SEOUL, South Korea — Eom Hang-ki’s pizza parlor in the run-down Noryangjin district of Seoul has attracted unusual customers in recent months: movie fans from Japan and even the United States and Argentina, all coming to pay homage at one of the locations where Bong Joon Ho shot “Parasite.”
“I am so happy that my shop played even a tiny role in the creation of the historic movie,” Eom, 65, said of the film that has become a worldwide sensation and this week became the first foreign language movie to win the best picture Oscar. “But frankly, I was confused at first when foreigners began showing up at my shop.”
The streets of Seoul are as much a character in “Parasite” as the actors themselves, and they played a formative role in shaping Bong’s politicized worldview and intense focus on the searing inequality in the pulsing city of 10 million people.
Bong’s relatives have told the South Korean news media that he showed a keen attention to wealth disparities from an early age, bringing poorer friends from school home to dine with him. When he was at Yonsei University in Seoul, students championed the rights of the poor and underprivileged, often going to rural villages as volunteer farmers and teachers during summer vacations or infiltrating work sites to help organize unions.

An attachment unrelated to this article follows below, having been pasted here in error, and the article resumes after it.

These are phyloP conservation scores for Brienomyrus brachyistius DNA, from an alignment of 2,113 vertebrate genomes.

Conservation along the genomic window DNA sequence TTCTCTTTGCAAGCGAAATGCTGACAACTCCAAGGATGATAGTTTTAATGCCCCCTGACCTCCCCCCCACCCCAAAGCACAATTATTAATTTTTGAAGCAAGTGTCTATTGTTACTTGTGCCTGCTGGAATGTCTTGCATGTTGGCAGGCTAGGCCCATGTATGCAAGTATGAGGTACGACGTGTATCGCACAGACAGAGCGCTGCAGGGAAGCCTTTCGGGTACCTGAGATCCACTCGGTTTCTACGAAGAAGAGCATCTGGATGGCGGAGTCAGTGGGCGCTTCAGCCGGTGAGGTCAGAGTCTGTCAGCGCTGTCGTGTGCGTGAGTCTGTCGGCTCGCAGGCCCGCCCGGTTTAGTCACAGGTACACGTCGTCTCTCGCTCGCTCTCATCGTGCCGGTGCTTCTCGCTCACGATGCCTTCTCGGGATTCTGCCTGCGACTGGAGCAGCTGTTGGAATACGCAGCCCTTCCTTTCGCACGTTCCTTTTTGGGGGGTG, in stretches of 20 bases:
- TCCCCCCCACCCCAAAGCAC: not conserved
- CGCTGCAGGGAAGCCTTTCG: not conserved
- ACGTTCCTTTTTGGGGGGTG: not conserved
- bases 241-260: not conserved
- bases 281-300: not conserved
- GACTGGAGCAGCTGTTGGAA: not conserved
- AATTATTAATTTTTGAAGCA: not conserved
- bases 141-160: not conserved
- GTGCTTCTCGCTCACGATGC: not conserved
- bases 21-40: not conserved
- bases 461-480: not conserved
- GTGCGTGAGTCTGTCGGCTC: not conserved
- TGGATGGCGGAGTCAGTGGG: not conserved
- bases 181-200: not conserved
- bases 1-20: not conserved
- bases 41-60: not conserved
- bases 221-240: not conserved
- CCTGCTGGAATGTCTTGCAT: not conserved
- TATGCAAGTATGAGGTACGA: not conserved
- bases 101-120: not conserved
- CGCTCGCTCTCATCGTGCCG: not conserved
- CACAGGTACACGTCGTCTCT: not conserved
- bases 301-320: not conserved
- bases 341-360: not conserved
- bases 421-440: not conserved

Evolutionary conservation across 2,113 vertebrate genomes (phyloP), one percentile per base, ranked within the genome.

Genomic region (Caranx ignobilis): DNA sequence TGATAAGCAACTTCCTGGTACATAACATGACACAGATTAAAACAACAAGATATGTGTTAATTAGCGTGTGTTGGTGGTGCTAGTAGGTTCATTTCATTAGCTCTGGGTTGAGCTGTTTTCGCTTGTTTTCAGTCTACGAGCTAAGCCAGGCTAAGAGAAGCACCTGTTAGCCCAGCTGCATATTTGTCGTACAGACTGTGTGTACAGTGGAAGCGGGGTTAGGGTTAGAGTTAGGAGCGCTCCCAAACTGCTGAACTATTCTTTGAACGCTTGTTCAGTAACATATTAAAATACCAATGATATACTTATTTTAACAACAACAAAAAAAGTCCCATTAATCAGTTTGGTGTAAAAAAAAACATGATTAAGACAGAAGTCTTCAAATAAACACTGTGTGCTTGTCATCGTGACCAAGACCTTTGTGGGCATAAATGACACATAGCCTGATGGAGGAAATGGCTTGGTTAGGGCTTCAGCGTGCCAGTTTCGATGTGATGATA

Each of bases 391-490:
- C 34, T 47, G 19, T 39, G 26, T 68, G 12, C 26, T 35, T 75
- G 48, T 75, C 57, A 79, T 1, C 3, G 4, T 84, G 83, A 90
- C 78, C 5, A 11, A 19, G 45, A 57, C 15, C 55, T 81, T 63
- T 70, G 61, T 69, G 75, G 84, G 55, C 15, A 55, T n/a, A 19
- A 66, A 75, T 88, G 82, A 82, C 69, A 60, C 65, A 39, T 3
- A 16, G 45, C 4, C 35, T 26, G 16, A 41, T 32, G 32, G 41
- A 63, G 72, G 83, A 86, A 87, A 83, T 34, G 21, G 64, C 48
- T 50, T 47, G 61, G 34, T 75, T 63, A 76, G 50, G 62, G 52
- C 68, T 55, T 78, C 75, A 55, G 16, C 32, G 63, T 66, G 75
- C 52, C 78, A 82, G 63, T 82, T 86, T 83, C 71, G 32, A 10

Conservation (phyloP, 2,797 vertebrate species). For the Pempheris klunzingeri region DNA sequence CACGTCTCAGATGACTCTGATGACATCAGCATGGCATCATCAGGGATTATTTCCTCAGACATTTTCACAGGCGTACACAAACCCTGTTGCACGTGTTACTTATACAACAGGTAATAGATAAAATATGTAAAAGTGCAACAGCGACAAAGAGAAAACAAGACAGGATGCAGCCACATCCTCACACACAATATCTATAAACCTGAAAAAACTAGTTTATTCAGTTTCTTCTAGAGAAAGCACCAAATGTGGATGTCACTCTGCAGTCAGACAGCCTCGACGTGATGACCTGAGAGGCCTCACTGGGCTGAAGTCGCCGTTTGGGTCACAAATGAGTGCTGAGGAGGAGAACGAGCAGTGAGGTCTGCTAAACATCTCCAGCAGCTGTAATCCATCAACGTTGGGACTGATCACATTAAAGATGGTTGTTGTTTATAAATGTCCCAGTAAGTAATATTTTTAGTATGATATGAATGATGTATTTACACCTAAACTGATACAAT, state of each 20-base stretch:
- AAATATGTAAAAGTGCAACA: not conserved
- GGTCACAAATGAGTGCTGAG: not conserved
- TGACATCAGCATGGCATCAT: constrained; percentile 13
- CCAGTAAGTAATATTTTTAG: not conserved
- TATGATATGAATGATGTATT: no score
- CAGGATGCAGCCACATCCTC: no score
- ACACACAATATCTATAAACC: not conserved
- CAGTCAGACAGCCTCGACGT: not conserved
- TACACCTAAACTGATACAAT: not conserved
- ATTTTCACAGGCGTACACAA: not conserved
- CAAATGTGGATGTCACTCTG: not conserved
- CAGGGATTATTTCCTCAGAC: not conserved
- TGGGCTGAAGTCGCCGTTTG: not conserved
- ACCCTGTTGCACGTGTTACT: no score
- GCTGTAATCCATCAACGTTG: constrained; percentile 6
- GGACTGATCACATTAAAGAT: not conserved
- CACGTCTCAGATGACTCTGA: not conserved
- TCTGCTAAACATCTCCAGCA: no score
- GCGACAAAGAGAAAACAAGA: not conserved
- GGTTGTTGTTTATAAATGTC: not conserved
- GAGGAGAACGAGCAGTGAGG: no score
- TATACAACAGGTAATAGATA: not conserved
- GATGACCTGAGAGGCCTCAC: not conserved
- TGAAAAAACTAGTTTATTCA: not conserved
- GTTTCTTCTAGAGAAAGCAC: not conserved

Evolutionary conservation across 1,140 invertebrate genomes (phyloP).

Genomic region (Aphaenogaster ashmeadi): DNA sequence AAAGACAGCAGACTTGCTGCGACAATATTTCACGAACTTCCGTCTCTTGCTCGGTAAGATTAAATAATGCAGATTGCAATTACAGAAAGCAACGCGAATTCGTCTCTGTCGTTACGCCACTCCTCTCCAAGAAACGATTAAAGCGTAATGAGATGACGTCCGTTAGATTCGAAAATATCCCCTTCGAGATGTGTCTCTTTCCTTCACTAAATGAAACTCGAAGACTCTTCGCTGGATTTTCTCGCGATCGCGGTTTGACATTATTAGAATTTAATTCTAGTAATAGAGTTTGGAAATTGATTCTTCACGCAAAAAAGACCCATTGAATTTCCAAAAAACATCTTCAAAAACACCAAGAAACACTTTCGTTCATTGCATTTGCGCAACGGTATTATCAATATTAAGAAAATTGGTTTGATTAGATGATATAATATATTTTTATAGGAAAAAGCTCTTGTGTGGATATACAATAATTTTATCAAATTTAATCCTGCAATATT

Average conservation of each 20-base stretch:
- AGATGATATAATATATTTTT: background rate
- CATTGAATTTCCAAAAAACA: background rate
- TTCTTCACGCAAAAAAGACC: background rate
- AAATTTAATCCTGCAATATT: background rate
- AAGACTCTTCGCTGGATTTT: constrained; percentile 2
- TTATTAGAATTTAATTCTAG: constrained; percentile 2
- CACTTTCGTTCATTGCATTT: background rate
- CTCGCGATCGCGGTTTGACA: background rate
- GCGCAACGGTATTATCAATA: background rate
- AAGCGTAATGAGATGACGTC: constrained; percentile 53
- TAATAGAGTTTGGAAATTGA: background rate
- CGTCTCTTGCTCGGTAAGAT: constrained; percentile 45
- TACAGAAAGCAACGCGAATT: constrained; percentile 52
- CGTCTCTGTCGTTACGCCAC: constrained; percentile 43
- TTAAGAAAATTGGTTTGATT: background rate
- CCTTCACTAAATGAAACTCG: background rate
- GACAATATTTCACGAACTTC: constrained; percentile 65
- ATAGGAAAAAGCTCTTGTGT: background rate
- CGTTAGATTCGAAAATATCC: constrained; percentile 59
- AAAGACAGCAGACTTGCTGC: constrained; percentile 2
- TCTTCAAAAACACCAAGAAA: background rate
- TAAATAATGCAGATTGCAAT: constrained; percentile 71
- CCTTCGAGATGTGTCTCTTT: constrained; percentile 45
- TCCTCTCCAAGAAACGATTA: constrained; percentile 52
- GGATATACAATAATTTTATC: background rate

Bong moved to Seoul with his family from the provincial city of Daegu when he was a third grader. His maternal grandfather was Park Tae-won, a novelist who ended up in North Korea during the Korean War in the early 1950s and built a prolific literary career there until his death in 1986.
During the Cold War, studying Park and other “gone-to-the-North” writers was taboo in the South. People were banned from borrowing his book from libraries, and when parts of his works were cited in books and journals, his name was often partly redacted.
Growing up in Seoul, Bong as a middle school student was determined to become a film director. While studying sociology at Yonsei University in Seoul, he co-founded a filmmaking club.
He also developed what he called a “morbid obsession” with movies, watching old Hollywood classics broadcast every weekend on South Korean TV stations as well as more sexually explicit and violent films shown on AFKN, a TV channel for U.S. troops in South Korea. He bought his first video camera with savings from selling doughnuts at a school cafeteria.
“I still remember sleeping at night hugging the Hitachi camera,” he said.